Recently, she purchased 100 of our notecards to use for thank-you notes for the center. 

With that purchase, she made a donation to support our work; and, each time she sends a note, she helps share our message and our work.

We are proud and appreciative of the support. Thank you, Beth.

Check in the Mail

January 18, 2010

I went to our post office box on Saturday and found a plain white envelope addressed to Isis Initiative, Inc. No return address. I opened it to find a card and opened the card to find a check. I unfolded the check. $5,000. I read the number twice. Then I read the handwritten “five thousand” to be certain. (I won’t reveal more without the donor’s permission.)

I immediately thought: How many women can we send to college? I was giddy at such a generous and unexpected donation. Then I picked up the phone and called our board members to share the great news and my joy.

The money is great. And the check is so much more valuable than the numbers after the dollar sign. It’s a statement of support. It’s a testament of faith. It’s an acknowledgement of the value of the work we do and it’s a miracle. It demonstrates the possibilities when hearts and stories connect. When one  person’s story, one person’s words moves another person to act. It’s a shiny example of the power of women to make a difference in the lives of other women…and thereby make a difference for everyone.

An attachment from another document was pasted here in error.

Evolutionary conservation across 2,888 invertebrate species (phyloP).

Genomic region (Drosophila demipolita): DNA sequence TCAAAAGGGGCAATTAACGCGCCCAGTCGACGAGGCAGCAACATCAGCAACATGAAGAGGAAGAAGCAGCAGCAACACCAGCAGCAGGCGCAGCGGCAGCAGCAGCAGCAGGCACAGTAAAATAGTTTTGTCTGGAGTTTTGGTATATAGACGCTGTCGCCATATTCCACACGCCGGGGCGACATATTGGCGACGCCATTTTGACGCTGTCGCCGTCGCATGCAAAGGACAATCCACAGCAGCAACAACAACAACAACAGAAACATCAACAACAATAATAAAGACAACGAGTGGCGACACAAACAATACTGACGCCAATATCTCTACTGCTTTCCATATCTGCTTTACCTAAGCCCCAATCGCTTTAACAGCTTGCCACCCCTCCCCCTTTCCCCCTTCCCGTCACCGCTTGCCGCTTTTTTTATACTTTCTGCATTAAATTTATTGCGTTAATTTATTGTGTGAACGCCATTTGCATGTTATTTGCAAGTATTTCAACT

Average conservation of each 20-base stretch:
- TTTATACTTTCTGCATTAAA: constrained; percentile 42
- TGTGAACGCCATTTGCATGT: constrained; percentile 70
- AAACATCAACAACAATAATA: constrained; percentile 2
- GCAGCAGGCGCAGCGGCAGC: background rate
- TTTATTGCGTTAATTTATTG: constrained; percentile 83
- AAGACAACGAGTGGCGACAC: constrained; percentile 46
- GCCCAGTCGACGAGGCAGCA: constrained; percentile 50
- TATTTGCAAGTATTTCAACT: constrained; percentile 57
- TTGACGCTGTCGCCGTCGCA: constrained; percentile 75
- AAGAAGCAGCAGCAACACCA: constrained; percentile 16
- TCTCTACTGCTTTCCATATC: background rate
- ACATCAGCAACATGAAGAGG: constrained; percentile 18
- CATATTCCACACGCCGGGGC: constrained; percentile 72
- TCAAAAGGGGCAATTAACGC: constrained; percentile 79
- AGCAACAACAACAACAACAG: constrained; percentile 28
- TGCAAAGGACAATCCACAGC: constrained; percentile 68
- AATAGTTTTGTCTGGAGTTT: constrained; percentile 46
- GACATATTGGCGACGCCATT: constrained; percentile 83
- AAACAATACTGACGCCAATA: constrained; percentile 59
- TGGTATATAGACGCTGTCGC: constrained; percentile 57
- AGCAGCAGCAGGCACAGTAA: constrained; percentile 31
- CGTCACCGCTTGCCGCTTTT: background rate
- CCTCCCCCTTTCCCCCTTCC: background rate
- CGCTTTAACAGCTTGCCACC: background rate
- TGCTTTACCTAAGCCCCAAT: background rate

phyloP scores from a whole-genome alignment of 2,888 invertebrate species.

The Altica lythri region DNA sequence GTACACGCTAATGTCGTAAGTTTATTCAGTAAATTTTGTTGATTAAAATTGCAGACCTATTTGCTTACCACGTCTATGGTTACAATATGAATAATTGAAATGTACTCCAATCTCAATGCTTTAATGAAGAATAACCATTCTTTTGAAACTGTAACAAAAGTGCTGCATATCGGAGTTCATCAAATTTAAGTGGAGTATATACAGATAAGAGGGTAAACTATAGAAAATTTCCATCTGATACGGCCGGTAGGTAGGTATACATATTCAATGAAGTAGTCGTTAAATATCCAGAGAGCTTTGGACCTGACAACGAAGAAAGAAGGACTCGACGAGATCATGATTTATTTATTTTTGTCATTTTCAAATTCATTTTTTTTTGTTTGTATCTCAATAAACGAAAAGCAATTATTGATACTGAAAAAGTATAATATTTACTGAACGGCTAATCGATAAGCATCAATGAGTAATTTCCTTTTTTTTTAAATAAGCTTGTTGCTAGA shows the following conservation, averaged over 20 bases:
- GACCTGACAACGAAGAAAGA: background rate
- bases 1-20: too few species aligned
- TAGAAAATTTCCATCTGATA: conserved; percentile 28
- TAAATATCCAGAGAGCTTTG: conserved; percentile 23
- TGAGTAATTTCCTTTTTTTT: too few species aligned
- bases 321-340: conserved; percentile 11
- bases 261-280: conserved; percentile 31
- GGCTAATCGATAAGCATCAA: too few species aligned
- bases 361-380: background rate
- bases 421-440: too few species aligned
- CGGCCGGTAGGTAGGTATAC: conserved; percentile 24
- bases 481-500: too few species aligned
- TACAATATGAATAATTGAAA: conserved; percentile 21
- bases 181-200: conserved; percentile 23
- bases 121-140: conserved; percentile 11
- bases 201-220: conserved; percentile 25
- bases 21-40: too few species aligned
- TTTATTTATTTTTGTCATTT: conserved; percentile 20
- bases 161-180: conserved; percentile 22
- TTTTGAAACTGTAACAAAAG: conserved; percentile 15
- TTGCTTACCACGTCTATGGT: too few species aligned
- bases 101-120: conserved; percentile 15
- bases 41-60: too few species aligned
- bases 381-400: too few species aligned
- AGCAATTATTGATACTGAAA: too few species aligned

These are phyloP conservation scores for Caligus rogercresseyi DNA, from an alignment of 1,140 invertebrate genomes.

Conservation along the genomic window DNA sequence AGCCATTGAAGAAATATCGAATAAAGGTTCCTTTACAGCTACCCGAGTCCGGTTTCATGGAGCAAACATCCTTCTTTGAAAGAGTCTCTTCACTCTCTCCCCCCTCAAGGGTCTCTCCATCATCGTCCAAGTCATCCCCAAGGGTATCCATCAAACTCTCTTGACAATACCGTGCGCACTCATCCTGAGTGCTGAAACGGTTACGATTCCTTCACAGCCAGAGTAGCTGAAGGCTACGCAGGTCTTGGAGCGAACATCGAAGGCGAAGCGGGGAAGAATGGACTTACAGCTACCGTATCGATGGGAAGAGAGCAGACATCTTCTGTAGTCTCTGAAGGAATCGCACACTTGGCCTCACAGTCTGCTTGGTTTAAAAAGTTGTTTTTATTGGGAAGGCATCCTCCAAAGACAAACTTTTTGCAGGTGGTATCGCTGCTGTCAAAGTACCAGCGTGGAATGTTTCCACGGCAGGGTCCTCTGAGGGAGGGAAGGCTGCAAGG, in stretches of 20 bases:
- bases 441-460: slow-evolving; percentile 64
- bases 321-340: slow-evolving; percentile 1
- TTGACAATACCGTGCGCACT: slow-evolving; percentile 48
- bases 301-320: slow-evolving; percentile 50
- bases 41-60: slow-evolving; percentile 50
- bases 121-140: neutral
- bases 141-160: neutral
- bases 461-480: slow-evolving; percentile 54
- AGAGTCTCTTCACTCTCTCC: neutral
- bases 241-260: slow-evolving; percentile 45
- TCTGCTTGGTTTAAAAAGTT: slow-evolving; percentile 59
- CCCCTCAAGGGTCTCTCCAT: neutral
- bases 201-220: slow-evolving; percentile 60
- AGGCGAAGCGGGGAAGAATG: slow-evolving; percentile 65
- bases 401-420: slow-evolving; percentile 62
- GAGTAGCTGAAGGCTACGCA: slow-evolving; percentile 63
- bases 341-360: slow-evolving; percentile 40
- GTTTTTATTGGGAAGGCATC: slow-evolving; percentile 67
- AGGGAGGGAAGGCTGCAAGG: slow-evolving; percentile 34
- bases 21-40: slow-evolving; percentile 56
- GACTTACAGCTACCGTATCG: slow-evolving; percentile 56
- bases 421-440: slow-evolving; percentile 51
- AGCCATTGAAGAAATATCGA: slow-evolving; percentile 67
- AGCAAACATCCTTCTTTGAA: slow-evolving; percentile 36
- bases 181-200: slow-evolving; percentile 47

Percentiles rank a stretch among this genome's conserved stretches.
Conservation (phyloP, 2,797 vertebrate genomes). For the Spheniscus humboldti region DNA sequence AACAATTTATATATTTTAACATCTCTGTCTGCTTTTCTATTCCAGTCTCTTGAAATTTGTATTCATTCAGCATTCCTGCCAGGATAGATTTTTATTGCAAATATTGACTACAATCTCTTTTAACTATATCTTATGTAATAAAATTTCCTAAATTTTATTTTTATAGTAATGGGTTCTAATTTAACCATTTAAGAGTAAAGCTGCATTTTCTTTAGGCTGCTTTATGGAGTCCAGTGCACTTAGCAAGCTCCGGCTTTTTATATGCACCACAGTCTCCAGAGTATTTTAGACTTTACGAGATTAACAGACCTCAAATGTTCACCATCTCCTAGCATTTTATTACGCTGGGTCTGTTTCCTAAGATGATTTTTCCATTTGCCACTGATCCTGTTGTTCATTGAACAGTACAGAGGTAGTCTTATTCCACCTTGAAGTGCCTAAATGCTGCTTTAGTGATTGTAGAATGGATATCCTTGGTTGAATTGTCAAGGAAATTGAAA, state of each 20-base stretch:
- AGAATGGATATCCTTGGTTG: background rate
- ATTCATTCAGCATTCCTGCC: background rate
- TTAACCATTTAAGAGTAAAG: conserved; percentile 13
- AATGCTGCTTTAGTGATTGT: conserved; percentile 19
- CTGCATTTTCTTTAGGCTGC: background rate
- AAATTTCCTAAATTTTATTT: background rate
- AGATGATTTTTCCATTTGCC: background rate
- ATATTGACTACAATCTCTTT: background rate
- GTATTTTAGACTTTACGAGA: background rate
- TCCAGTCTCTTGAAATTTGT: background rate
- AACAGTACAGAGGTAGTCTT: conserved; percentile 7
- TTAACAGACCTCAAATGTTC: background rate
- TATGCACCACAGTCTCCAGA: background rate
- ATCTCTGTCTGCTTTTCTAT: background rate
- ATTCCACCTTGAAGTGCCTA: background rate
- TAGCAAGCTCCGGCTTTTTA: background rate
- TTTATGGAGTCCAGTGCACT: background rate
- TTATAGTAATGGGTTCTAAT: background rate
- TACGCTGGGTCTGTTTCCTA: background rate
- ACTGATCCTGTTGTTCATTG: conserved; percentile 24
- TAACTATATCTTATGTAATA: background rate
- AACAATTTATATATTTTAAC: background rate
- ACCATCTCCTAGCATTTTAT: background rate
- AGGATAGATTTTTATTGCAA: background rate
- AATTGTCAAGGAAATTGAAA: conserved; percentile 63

I am humbled and elated. And inspired.

Leah Mamhot sent me all the receipts for Marethel Guinsayao's first semester in college, including this receipt from a seamstress for her two school uniforms.

Leah sent me the receipts for Marethel Guinsayao’s first semester of college on Mindanao  in the Philippines, including the one for her uniforms: $20 buys two school uniforms for four years of college.

I spent $25 on a book for my father for Christmas. Over and over again, I’m reminded of the power of a small amount of money to make a big difference.

We have 246 fans of our Isis Initiative, Inc. Facebook page. I posted a note stating if every one of our fans donating $20, we’d be well on our way to sending another young woman to college.

I haven’t yet received a response to my letter to President and First Lady Obama. I remain hopeful. They’re busy and they’ve got a lot on their minds and their schedules, no doubt.

If you’d like to donate, we have an easy PayPal button on our Web site at isisinitiative.org.

As always, thank you.

Investing in Live Stock

November 16, 2009